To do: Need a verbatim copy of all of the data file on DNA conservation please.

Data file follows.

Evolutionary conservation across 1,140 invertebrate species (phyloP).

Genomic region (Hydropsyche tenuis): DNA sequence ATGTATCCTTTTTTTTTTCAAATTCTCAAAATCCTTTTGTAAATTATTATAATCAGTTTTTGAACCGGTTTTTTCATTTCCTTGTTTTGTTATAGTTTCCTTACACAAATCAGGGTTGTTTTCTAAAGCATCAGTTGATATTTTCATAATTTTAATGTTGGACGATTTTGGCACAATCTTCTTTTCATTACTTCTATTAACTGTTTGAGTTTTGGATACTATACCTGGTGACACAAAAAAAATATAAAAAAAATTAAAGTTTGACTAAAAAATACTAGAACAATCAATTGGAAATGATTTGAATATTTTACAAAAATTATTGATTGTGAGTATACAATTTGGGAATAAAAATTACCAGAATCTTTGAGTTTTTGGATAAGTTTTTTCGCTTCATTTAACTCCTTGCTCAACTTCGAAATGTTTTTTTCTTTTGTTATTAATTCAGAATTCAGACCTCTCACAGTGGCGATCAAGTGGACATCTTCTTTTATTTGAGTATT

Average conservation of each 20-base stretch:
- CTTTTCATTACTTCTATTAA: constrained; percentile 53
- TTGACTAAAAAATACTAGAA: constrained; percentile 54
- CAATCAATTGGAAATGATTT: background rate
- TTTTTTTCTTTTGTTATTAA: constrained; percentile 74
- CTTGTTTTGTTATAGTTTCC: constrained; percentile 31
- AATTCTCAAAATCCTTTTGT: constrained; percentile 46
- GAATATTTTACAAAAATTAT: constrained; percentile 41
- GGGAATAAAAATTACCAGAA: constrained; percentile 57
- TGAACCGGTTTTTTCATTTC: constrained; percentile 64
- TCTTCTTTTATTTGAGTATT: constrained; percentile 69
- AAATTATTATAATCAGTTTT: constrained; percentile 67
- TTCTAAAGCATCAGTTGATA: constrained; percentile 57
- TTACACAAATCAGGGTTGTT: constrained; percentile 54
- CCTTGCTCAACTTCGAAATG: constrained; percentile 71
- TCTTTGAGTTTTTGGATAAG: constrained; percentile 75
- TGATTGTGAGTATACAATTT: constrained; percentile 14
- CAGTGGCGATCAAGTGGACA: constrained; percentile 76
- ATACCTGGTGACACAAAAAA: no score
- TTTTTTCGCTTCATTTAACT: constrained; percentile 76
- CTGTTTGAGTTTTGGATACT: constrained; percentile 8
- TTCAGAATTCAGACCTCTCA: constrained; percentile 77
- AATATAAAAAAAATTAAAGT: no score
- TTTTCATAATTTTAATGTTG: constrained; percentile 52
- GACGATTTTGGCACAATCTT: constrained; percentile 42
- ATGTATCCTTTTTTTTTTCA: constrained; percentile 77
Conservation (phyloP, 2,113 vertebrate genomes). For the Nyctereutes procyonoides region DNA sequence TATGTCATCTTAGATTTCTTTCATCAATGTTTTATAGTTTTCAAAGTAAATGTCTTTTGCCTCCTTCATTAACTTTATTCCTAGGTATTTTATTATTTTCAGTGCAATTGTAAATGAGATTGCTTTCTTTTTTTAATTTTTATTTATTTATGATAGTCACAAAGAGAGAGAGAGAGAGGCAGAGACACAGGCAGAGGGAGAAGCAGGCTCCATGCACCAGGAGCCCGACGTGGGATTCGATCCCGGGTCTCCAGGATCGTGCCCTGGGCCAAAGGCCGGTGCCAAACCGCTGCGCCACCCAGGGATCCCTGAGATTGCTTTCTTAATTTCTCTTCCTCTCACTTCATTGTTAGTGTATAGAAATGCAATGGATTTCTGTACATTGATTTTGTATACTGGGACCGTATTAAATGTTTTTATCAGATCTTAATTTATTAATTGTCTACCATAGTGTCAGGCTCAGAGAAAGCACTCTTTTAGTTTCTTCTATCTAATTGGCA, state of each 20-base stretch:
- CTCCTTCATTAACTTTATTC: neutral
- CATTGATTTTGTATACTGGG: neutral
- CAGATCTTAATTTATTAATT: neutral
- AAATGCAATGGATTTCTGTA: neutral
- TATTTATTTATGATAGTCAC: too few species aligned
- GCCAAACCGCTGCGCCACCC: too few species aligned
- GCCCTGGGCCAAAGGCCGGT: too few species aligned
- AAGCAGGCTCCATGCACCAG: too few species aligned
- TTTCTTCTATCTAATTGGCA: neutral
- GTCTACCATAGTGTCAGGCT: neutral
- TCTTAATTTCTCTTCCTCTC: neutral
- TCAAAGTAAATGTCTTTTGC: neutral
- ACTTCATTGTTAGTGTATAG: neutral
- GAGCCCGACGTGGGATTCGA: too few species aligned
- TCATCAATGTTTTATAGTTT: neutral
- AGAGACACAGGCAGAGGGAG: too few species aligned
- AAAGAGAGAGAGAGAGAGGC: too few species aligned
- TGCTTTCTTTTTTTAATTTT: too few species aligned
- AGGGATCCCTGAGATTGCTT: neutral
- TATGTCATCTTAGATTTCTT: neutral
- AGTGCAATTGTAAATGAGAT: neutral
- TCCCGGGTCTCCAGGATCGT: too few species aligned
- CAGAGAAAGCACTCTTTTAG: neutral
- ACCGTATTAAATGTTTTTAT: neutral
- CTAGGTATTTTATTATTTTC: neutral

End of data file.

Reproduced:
Evolutionary conservation across 1,140 invertebrate species (phyloP).

Genomic region (Hydropsyche tenuis): DNA sequence ATGTATCCTTTTTTTTTTCAAATTCTCAAAATCCTTTTGTAAATTATTATAATCAGTTTTTGAACCGGTTTTTTCATTTCCTTGTTTTGTTATAGTTTCCTTACACAAATCAGGGTTGTTTTCTAAAGCATCAGTTGATATTTTCATAATTTTAATGTTGGACGATTTTGGCACAATCTTCTTTTCATTACTTCTATTAACTGTTTGAGTTTTGGATACTATACCTGGTGACACAAAAAAAATATAAAAAAAATTAAAGTTTGACTAAAAAATACTAGAACAATCAATTGGAAATGATTTGAATATTTTACAAAAATTATTGATTGTGAGTATACAATTTGGGAATAAAAATTACCAGAATCTTTGAGTTTTTGGATAAGTTTTTTCGCTTCATTTAACTCCTTGCTCAACTTCGAAATGTTTTTTTCTTTTGTTATTAATTCAGAATTCAGACCTCTCACAGTGGCGATCAAGTGGACATCTTCTTTTATTTGAGTATT

Average conservation of each 20-base stretch:
- CTTTTCATTACTTCTATTAA: constrained; percentile 53
- TTGACTAAAAAATACTAGAA: constrained; percentile 54
- CAATCAATTGGAAATGATTT: background rate
- TTTTTTTCTTTTGTTATTAA: constrained; percentile 74
- CTTGTTTTGTTATAGTTTCC: constrained; percentile 31
- AATTCTCAAAATCCTTTTGT: constrained; percentile 46
- GAATATTTTACAAAAATTAT: constrained; percentile 41
- GGGAATAAAAATTACCAGAA: constrained; percentile 57
- TGAACCGGTTTTTTCATTTC: constrained; percentile 64
- TCTTCTTTTATTTGAGTATT: constrained; percentile 69
- AAATTATTATAATCAGTTTT: constrained; percentile 67
- TTCTAAAGCATCAGTTGATA: constrained; percentile 57
- TTACACAAATCAGGGTTGTT: constrained; percentile 54
- CCTTGCTCAACTTCGAAATG: constrained; percentile 71
- TCTTTGAGTTTTTGGATAAG: constrained; percentile 75
- TGATTGTGAGTATACAATTT: constrained; percentile 14
- CAGTGGCGATCAAGTGGACA: constrained; percentile 76
- ATACCTGGTGACACAAAAAA: no score
- TTTTTTCGCTTCATTTAACT: constrained; percentile 76
- CTGTTTGAGTTTTGGATACT: constrained; percentile 8
- TTCAGAATTCAGACCTCTCA: constrained; percentile 77
- AATATAAAAAAAATTAAAGT: no score
- TTTTCATAATTTTAATGTTG: constrained; percentile 52
- GACGATTTTGGCACAATCTT: constrained; percentile 42
- ATGTATCCTTTTTTTTTTCA: constrained; percentile 77
Conservation (phyloP, 2,113 vertebrate genomes). For the Nyctereutes procyonoides region DNA sequence TATGTCATCTTAGATTTCTTTCATCAATGTTTTATAGTTTTCAAAGTAAATGTCTTTTGCCTCCTTCATTAACTTTATTCCTAGGTATTTTATTATTTTCAGTGCAATTGTAAATGAGATTGCTTTCTTTTTTTAATTTTTATTTATTTATGATAGTCACAAAGAGAGAGAGAGAGAGGCAGAGACACAGGCAGAGGGAGAAGCAGGCTCCATGCACCAGGAGCCCGACGTGGGATTCGATCCCGGGTCTCCAGGATCGTGCCCTGGGCCAAAGGCCGGTGCCAAACCGCTGCGCCACCCAGGGATCCCTGAGATTGCTTTCTTAATTTCTCTTCCTCTCACTTCATTGTTAGTGTATAGAAATGCAATGGATTTCTGTACATTGATTTTGTATACTGGGACCGTATTAAATGTTTTTATCAGATCTTAATTTATTAATTGTCTACCATAGTGTCAGGCTCAGAGAAAGCACTCTTTTAGTTTCTTCTATCTAATTGGCA, state of each 20-base stretch:
- CTCCTTCATTAACTTTATTC: neutral
- CATTGATTTTGTATACTGGG: neutral
- CAGATCTTAATTTATTAATT: neutral
- AAATGCAATGGATTTCTGTA: neutral
- TATTTATTTATGATAGTCAC: too few species aligned
- GCCAAACCGCTGCGCCACCC: too few species aligned
- GCCCTGGGCCAAAGGCCGGT: too few species aligned
- AAGCAGGCTCCATGCACCAG: too few species aligned
- TTTCTTCTATCTAATTGGCA: neutral
- GTCTACCATAGTGTCAGGCT: neutral
- TCTTAATTTCTCTTCCTCTC: neutral
- TCAAAGTAAATGTCTTTTGC: neutral
- ACTTCATTGTTAGTGTATAG: neutral
- GAGCCCGACGTGGGATTCGA: too few species aligned
- TCATCAATGTTTTATAGTTT: neutral
- AGAGACACAGGCAGAGGGAG: too few species aligned
- AAAGAGAGAGAGAGAGAGGC: too few species aligned
- TGCTTTCTTTTTTTAATTTT: too few species aligned
- AGGGATCCCTGAGATTGCTT: neutral
- TATGTCATCTTAGATTTCTT: neutral
- AGTGCAATTGTAAATGAGAT: neutral
- TCCCGGGTCTCCAGGATCGT: too few species aligned
- CAGAGAAAGCACTCTTTTAG: neutral
- ACCGTATTAAATGTTTTTAT: neutral
- CTAGGTATTTTATTATTTTC: neutral